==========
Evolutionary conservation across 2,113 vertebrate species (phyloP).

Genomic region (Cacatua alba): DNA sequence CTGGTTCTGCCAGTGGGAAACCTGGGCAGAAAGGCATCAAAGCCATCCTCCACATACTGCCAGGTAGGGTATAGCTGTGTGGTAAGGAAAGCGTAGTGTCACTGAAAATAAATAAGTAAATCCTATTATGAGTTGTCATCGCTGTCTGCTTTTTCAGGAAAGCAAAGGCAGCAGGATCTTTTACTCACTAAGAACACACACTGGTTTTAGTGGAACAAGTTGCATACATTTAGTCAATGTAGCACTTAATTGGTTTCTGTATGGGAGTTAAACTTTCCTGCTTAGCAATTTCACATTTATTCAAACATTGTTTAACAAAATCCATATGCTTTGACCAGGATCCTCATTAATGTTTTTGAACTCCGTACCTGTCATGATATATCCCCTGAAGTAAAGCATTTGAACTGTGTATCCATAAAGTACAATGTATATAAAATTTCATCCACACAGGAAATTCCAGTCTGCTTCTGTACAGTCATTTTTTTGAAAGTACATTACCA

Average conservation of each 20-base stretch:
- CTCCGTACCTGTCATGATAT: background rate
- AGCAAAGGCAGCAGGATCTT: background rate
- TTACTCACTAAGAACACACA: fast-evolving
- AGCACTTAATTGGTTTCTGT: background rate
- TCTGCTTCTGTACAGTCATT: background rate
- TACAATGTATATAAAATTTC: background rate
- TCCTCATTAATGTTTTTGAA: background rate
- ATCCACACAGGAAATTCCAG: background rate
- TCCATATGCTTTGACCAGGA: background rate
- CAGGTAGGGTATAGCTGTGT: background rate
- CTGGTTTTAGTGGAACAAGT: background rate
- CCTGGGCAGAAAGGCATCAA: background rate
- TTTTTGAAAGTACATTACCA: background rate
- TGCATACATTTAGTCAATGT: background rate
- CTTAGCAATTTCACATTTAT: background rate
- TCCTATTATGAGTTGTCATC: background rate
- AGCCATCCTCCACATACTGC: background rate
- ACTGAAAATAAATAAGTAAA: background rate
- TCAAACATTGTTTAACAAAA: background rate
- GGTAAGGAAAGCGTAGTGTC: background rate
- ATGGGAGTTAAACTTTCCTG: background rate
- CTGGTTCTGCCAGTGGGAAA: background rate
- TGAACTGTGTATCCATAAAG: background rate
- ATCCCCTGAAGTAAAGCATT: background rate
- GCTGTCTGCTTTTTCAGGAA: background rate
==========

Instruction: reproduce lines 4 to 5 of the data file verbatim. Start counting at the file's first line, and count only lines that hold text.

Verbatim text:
- CTCCGTACCTGTCATGATAT: background rate
- AGCAAAGGCAGCAGGATCTT: background rate